For me, when I feel overwhelmed, I make lists – to-do lists, lists of goals, a wishlist, etc. When I physically write these things down, can see them and begin tackling them one by one, I feel less stressed. Methodically going through each item and crossing them off as they get completed, for me, is calming. Some people don’t like to-do lists and do better with a “Done” list. Listing out what you’ve accomplished instead of what you have to do really works for some people (not for a Type-A+ personality like myself).

And obviously, figure out a way to reduce your commitments, if possible. Learn how to say no.

Overworked and tired young woman in front of computer

2. Have Office Hours and Photography Business Hours

When you are juggling a day job and building a business, make sure you keep business hours for both. It’s not fair for your employer for you not to give 100% of your effort when you are with them, and it’s not good for your business if you don’t give 100% to your dream. So you must set limits.  If you find yourself editing until the wee hours of the night, and having to get up exhausted for your day job, this is a sign that you need strict photography business hours.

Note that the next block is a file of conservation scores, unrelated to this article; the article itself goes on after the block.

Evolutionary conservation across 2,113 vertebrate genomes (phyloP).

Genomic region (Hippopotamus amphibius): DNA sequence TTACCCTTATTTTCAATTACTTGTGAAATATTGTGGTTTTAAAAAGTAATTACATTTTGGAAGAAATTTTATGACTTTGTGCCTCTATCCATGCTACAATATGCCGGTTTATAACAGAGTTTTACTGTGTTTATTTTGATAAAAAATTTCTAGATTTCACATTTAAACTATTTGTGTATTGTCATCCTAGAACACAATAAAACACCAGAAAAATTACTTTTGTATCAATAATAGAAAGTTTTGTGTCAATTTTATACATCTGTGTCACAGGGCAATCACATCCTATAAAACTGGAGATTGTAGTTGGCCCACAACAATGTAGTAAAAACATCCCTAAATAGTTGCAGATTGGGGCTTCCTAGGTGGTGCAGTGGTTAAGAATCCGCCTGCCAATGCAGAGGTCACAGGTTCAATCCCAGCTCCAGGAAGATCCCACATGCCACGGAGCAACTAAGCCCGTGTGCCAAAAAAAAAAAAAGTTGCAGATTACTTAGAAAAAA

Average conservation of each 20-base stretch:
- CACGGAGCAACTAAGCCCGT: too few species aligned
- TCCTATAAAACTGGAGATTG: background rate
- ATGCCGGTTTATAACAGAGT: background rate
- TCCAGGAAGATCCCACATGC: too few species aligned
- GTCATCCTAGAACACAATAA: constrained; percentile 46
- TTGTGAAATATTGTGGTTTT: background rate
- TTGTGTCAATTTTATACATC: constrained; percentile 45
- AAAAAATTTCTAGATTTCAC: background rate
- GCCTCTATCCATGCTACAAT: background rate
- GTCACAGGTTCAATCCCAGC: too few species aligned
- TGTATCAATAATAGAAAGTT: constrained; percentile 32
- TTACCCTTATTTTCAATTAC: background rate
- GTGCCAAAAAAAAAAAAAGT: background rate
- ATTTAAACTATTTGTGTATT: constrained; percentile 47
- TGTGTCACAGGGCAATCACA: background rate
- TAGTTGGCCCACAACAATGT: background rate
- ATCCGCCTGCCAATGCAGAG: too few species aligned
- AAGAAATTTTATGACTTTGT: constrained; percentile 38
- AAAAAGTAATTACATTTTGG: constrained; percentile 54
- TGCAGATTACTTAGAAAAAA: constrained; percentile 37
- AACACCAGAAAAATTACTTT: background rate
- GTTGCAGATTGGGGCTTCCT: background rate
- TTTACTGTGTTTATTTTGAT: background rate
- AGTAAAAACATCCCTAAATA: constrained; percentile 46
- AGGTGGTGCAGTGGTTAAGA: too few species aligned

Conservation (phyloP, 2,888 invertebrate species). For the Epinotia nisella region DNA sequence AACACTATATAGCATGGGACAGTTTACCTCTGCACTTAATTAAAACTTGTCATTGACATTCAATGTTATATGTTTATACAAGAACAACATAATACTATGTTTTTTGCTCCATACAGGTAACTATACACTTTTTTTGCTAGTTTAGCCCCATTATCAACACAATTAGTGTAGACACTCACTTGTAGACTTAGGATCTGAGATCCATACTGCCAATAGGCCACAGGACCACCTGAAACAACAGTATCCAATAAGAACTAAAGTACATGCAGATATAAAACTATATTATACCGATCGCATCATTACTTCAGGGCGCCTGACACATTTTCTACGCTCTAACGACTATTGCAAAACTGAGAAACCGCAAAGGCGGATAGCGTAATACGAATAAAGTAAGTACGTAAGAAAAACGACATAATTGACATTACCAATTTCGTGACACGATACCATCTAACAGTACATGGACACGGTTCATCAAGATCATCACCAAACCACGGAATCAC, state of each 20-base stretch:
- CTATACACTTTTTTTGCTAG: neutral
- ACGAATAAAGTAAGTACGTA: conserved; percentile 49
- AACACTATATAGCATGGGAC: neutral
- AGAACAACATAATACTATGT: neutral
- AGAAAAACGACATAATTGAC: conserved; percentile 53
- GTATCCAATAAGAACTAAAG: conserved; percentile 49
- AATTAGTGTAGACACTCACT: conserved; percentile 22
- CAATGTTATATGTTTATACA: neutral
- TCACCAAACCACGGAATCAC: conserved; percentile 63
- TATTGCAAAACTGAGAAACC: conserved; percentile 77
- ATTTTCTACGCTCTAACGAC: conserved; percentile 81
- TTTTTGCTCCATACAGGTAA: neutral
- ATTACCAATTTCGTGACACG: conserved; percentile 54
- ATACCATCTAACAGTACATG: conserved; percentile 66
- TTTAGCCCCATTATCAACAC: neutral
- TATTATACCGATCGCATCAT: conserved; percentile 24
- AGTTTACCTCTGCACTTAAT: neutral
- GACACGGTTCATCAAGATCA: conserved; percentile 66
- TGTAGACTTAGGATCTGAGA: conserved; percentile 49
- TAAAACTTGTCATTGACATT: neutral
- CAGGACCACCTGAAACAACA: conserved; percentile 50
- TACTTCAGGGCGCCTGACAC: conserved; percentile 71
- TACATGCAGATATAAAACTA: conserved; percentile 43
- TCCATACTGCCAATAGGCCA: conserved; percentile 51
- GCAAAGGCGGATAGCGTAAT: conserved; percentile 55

Pick a block of hours where your focus is only on photography (no TV, interruptions, day job, etc.). During this time, make sure you get your list of things you MUST get done that day, done. When time is up, then stop working. No overtime.

Look into a studio management system that automates certain processes for you. That will cut down on your emails and response times. Also, think about involving your family members on some tasks. Maybe they could help you with paperwork or some other non-essential task. (This will also let them feel more involved in the business and spend some time with you).

[We recently reviewed Sprout Studio Management System here. It may work for you.]

MMA-worklife-hanssie

 

3. Make Exercise a Priority

You probably are thinking that I am crazy! How will you ever find time to spend working out (and why would you want to)? But trust me on this one. Taking even 30 minutes to be active and get your heart rate up will give you clarity and focus and be a huge stress reliever. Keep in mind the number of hours your body is sitting at a desk, behind a computer. That’s not good for you.

Back when I was juggling it all, I took an MMA class four times a week. I needed that time to beat up a punching bag so I could relieve all the stress. These days, I don’t have quite as much on my plate, but I run almost every morning, and I hate running. But I’ve realized that running 5-7 miles at sunrise is the only time of day that I have no distractions, no one needing anything from me, and is the slowest part of my day. I’ve come to appreciate every painful step (Okay, not every step, but a lot of them).

work-life-balance-stress-hanssie

4. Outsource